“Change, as you know, is rarely easy,” added Nohria. “Tackling deep-seated issues that affect not just business education, but business and society more broadly, necessitates sustained commitment.  It requires courage to take action, and humility to recognize that the road will be long and may include missteps.  The Times article reminds us of this, but I hope it also inspires us.”

More telling, if not inspirational, is a lengthy five-page memo written by Senior Associate Dean Youngme Moon to the school’s 1,800-plus MBA students. As the first female chair of the MBA program, Moon said she was “uncomfortable with how the story explicitly played into the stereotype of the HBS student” as well as “uncomfortable with the way the NYT story framed the salary and career choice differentials.” She also called parts of the the story “misleading.” The thoughtful and candid tone she takes in the memo is convincingly heart felt–and a model of smart communications in a crisis (see the following pages for the complete memo to students).


Among other things, Moon took aim at a graphic in the story based on an analysis of MBAs from the University of Chicago’s Booth School of Business. The Times ran the Booth analysis explaining that HBS grads earn comparable salaries. The data showed that at graduation, male MBAs averaged $130,000 in pay compared with women MBAs who made $115,000. Over time, however, the income earned by gender significantly diverged. Nine years after graduation, men were earning $400,000 a year on average, while women were earning only $250,000. Moon suggested that the Times’ portrayal of MBA salaries by gender may encourage more women to pursue careers and lives they don’t really want–just to make more money and erase the differential in pay.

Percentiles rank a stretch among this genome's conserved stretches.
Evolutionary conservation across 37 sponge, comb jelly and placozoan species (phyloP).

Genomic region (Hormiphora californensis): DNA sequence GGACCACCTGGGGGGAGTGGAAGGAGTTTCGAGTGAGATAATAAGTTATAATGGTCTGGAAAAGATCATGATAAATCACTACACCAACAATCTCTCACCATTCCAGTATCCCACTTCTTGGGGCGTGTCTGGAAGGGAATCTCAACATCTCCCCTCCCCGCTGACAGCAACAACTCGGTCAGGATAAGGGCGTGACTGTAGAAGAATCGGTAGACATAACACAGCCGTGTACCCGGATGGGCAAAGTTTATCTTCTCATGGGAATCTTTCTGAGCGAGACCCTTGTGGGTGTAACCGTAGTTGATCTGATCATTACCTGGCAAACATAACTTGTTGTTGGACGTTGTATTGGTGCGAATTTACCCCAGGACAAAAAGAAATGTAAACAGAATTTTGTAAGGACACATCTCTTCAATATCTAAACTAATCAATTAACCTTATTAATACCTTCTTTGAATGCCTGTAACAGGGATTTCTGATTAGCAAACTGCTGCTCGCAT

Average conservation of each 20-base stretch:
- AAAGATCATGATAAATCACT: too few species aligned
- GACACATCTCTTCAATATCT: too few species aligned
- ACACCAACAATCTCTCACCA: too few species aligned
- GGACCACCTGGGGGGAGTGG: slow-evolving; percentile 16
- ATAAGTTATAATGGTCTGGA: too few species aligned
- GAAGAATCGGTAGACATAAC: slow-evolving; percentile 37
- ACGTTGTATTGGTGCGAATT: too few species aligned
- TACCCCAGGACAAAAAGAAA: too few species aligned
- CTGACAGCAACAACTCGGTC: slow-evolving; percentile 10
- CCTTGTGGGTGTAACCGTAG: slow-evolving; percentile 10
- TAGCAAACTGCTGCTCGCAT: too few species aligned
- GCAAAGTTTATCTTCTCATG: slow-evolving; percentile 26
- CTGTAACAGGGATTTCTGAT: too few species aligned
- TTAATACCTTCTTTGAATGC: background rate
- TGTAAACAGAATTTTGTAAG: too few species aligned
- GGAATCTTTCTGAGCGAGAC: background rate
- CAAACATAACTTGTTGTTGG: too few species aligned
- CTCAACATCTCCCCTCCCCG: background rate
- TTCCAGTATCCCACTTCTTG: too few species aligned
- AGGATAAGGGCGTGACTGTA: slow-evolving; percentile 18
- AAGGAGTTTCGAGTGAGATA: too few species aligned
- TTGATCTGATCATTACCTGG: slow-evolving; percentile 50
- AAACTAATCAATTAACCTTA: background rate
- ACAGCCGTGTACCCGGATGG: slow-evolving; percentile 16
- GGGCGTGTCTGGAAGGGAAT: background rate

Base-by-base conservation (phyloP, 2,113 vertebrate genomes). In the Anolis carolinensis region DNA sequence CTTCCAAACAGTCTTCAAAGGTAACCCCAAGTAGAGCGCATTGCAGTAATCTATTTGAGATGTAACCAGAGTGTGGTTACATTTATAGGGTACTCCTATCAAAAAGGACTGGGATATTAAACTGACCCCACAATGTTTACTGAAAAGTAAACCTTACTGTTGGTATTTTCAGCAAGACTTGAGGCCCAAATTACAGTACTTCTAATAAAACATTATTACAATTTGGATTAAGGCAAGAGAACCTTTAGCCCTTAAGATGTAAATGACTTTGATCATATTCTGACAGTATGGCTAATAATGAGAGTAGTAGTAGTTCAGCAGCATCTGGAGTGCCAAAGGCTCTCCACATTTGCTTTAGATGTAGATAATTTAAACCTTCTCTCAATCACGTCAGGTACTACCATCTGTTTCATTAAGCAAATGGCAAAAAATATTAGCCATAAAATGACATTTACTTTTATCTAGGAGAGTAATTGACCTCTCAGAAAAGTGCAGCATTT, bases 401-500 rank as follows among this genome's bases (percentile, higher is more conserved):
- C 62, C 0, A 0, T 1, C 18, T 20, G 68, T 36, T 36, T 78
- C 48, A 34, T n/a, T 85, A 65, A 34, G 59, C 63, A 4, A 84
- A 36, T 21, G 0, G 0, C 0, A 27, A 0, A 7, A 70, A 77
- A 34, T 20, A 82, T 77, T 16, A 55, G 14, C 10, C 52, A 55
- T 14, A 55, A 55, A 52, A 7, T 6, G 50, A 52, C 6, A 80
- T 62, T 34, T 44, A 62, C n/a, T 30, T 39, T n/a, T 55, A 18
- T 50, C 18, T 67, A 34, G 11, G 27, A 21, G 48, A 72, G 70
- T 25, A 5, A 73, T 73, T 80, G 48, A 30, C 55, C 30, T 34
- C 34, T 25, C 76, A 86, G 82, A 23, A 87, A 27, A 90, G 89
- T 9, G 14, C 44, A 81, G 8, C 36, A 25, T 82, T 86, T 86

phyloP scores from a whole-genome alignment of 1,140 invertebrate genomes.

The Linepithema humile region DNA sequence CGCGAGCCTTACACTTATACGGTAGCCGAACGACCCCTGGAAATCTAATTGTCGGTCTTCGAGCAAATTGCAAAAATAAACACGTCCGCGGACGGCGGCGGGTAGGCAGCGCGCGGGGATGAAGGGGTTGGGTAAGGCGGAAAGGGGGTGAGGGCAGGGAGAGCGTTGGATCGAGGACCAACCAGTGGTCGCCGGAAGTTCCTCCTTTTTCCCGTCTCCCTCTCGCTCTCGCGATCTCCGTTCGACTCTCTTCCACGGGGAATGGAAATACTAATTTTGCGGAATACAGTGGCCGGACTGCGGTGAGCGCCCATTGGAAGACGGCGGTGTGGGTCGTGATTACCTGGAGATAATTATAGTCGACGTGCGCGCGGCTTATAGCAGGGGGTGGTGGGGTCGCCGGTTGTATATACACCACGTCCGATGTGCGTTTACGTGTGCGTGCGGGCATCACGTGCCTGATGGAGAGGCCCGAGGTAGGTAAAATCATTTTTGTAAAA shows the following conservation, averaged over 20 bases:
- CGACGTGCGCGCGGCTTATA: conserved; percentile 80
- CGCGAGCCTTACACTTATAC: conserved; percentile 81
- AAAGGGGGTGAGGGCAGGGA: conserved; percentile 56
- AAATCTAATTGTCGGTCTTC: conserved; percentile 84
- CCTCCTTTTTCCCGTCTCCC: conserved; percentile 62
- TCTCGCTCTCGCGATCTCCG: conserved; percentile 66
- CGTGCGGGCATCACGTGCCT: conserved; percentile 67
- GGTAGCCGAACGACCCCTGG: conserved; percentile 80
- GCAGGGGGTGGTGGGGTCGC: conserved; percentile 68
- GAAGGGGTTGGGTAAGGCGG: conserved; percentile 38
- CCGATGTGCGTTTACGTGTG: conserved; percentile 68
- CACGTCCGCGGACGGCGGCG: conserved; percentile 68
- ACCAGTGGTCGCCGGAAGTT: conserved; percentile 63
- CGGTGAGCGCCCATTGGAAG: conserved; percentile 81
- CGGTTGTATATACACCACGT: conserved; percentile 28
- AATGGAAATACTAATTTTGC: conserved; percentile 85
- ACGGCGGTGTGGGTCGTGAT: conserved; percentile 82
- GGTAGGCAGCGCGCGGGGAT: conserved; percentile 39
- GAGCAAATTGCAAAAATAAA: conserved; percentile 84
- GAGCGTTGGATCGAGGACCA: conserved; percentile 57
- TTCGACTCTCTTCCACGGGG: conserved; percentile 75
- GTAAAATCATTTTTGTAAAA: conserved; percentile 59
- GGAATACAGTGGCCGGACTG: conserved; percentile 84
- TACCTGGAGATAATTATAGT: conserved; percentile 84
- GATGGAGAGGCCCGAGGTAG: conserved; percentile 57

“Can I vent a little here?,” asks Moon in her memo to students. “There were places in the New York Times story that referenced the salary and career choice differentials of male versus female MBA students, and this part of the story irritated me. Are there differences in the earnings of female graduates versus male graduates? Yes, I’m not disputing the data. Do I think it’s an important issue? Yes, I’m not disputing that either. But I also feel the way the New York Times framed the issue was not helpful to you, right now, in this moment.

“Please remember. You were put on this planet to build a life. Not to build a résumé, and certainly not to build your net worth. You are here to build a life, a life full of impact and a life full of meaning,” added Moon.

About The Author

John A. Byrne is the founder and editor-in-chief of C-Change Media, publishers of Poets&Quants and four other higher education websites. He has authored or co-authored more than ten books, including two New York Times bestsellers. John is the former executive editor of Businessweek, editor-in-chief of Businessweek. com, editor-in-chief of Fast Company, and the creator of the first regularly published rankings of business schools. As the co-founder of CentreCourt MBA Festivals, he hopes to meet you at the next MBA event in-person or online.